Mystical experience, however, has a *perceptual* form as opposed to an emotional one--which is not to say that it is a veridical perception, nor is it to say that mystical experiences aren't accompanied by strong emotions. Rather, it is to say something about the kind of experience that it is: it is the experience OF something, the experience, if you will, of "being appeared to" in a certain way, rather than the experience of having an emotional reaction to something. This is what William James is talking about when he discusses the "noetic quality" of mystical experiences.

  3. Eric-

    I think that the idea that mystical experiences are perceptual experiences of something is very much in question. You are asserting on the basis of extremely subjective reports, and on a formal basis (visual hallucination) that has no special claim to being real. What at this level is the difference between this and having a feeling? Are hallucinations "something"?

    We have a special acceptance of proper perceptions (such as eyesight and hearing) because they arise from organs and cognitive processes that we know to be quite reliable, under usual conditions. Not completely reliable, with all the hallucinations and illusions and errors possible, but seeing something is believing, as they say, and eyewitnesses have a special (if declining!) value.

    It all has to do with biology... that sight works typically extremely well, is quite well understood, gives rich data, and calibrates with other senses. None of that is true with mystical revelations, to say the least. So I really do not get on what basis you can attempt to analogize them with anything other than feelings, which can give us very appropriate, if vague, information about our surroundings as well.

    After all, vision is also merely a *response* to the world around us, processed through some very complicated machinery. Feelings respond as well, through more ancient, and simpler machinery. It is just that the machineries have very different levels of accuracy, richness, and usefulness. Feelings tend to grip us before we have a chance to get a cognitive grip on the situation. So I think the perception/response/feeling distinctions are not strong.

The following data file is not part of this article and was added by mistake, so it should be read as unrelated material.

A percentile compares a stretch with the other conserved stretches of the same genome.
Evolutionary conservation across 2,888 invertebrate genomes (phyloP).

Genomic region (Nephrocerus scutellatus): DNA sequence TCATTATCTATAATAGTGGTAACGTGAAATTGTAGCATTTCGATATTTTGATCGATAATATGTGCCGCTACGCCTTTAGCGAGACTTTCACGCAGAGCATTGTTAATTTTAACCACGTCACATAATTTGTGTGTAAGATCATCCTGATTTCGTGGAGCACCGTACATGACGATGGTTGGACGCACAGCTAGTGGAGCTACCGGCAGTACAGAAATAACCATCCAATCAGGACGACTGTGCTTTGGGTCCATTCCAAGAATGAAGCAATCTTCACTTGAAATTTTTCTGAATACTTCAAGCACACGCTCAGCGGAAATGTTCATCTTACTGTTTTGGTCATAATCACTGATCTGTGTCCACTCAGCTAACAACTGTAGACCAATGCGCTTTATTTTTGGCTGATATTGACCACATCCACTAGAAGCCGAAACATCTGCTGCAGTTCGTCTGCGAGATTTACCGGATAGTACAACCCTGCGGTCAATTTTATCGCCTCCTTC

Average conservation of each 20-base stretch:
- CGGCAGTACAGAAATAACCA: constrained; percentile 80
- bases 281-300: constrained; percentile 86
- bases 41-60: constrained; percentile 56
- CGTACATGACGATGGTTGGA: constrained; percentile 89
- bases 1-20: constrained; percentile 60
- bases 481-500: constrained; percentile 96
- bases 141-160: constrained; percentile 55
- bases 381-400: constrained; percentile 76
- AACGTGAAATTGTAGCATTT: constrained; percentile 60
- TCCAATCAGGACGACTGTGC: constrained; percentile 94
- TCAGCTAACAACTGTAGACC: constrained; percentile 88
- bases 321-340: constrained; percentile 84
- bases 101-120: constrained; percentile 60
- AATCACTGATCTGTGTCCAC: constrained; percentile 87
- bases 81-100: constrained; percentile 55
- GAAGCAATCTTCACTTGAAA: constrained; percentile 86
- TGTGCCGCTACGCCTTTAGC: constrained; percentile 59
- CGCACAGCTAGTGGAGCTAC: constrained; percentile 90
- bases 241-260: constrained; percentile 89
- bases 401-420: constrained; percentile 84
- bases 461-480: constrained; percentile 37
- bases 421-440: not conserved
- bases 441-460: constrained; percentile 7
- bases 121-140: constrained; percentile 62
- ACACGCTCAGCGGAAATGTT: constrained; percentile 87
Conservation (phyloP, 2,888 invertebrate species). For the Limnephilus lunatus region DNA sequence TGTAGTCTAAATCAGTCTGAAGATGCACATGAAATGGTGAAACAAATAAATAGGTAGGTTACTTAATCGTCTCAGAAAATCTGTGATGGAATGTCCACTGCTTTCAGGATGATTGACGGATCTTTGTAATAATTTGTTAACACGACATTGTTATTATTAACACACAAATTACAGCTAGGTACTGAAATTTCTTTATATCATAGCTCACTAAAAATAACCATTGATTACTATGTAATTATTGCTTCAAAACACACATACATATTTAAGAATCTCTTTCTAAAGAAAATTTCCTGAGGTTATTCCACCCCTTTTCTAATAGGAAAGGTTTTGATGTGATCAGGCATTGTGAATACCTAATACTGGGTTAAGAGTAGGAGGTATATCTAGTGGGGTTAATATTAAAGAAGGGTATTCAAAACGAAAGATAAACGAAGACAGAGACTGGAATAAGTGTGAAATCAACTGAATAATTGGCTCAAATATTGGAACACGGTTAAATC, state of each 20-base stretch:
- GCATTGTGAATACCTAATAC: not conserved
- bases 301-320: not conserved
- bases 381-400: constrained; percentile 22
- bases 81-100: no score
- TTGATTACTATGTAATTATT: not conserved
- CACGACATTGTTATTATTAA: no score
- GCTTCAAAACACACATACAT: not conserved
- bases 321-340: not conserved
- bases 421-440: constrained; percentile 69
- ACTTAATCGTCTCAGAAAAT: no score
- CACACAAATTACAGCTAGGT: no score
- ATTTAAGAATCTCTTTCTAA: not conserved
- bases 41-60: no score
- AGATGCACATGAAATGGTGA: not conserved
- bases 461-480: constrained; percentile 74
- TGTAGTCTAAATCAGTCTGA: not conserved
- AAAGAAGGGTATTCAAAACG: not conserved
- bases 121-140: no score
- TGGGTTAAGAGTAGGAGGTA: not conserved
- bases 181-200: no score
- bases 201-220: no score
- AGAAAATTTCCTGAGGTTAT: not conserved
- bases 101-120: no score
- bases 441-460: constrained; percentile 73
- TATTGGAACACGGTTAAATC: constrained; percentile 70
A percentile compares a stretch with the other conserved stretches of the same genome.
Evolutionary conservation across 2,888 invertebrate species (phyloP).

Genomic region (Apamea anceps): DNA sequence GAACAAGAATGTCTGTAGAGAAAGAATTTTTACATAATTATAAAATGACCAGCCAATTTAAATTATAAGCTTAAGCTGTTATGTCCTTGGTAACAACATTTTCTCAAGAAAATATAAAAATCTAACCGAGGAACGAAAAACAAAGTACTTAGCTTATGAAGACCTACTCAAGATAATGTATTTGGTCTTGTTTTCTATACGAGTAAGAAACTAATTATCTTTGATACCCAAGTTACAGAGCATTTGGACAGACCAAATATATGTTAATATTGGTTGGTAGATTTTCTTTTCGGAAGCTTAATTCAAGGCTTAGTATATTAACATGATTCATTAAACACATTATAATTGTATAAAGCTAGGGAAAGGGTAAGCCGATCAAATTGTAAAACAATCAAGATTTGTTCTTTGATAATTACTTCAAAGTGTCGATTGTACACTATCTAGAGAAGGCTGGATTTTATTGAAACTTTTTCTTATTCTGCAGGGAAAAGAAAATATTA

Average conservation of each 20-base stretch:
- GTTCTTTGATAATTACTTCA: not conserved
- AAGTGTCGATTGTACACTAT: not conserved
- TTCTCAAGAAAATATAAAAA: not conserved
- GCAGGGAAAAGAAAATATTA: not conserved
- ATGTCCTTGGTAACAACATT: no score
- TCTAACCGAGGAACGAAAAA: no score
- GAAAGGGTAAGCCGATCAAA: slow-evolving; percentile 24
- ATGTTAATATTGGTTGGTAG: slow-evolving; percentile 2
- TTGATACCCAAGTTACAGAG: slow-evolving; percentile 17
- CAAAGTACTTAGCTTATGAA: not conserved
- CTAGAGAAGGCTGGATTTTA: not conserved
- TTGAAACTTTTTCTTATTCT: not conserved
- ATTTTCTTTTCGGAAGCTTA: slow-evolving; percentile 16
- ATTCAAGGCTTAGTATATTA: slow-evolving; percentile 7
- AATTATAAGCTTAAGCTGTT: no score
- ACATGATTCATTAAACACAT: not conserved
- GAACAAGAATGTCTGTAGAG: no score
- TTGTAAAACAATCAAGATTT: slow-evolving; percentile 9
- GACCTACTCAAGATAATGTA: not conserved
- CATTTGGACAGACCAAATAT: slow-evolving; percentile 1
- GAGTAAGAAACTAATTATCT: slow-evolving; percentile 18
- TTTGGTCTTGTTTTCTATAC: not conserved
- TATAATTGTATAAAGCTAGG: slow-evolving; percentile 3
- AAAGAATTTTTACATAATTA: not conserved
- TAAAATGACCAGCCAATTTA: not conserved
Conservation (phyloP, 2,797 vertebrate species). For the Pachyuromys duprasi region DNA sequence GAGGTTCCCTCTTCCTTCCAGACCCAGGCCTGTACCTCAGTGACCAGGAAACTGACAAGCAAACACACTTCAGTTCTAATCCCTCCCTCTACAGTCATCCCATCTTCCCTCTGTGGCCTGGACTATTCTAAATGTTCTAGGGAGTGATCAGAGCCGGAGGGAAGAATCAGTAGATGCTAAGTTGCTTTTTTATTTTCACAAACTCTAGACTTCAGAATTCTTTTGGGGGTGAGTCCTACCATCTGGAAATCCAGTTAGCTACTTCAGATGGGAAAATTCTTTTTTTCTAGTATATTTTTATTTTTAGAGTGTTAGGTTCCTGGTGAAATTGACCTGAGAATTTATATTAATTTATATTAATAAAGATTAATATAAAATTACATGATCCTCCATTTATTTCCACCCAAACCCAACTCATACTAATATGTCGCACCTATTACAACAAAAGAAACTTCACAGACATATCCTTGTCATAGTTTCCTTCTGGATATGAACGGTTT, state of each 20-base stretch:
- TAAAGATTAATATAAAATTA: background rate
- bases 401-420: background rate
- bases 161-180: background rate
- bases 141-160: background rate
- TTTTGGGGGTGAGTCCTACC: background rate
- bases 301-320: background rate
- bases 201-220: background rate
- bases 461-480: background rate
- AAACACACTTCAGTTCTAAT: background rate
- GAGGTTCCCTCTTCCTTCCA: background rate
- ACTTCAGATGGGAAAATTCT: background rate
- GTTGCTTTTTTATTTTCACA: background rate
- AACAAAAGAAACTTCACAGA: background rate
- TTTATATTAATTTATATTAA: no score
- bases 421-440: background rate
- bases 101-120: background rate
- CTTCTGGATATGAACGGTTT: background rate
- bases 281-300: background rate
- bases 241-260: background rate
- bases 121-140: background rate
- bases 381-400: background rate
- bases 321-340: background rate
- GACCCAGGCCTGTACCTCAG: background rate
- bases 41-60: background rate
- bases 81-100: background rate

All we really know at the moment of the machinery of mystical experience is that it has a variety of effects and can experimentally be turned on, not reliably, by extreme treatments like LSD, TMS, perhaps surgery or epilepsy. Otherwise, their putative perceptions and content does not calibrate to anything else known about the (ourside) world, and honestly, these clues do not indicate that it ever will.

  4. From the web:

    2. Noetic Quality - Although so similar to states of feeling, mystical states seem to those who experience them to be also states of knowledge. They are states of insight into depths of truth unplumbed by the discurssive intellect. They are illuminations, revelations, full of significance and importance, all inarticulate though they remain; and as a rule they carry with them a curious sense of authority for aftertime.

    Well, at this level, one has to understand that the conviction of knowing something is also a feeling. When one solves a math problem.. how do you know it is solved? It is some feeling that wells up from our silent machinery saying that the pattern at the end of the numbers seems to match the pattern vaguely expected. This is a very interesting and little-understood area, really. But it goes without saying that an hallucination that included this feeling might have very powerful effects without actually signifying anything.

  5. A brief clarifying comment: in characterizing mystical experience as akin to perception, my point is to characterize its phenomenological structure, not to make a comment about veridicality. In order to be veridical OR delusional, a subjective state must be of a certain type. Mystical experiences may well be delusional, but to BE that they need to be a certain sort of subjective state, a sort with a subjective form like that of perceptual states (but not necessarily possessing the outward relations that we take perceptions to have).

    What I'm claiming is that, purely in terms of their phenomenological form, mystical experiences are (according to the reports of mystics) in the same class as perceptions. This is not a claim about their authority or accuracy.

    One other brief remark: When using the term "feeling," we need to be careful about equivocation, since the term is used in multiple ways. In one sense, it is used to pick out a specific kind of subjective state. In another sense, it is a general name for any phenomenological report about what a subjective state is like for the experiencing subject ("Sense perceptions 'feel' like subjective encounters with objects outside the subject"). There are also other uses.

  6. Well, I would note in return that the "phenomenological structure" is hardly cut and dried as you make it out to be. I think we are learning that our feelings influence far more than previously thought, and shade imperceptably into perceptions. As it were.

    And as far as mystical perceptions go, they are composed of two parts- the feeling, and the hallucination. And there may be none of the latter, solely the former.. a feeling that everything is now understood, without any imaging or aural event. And often the image is not hallucinated at all, as in the case where a mystic saw the truth of the universe in a teacup.

    In any case, the feeling far predominates in importance over any perceptive element. If one didn't attach vast importance to an apparition, (or non-appartition), it would likely be chalked up to schizophrenia, or per Oliver Sachs, just a harmless malfunction.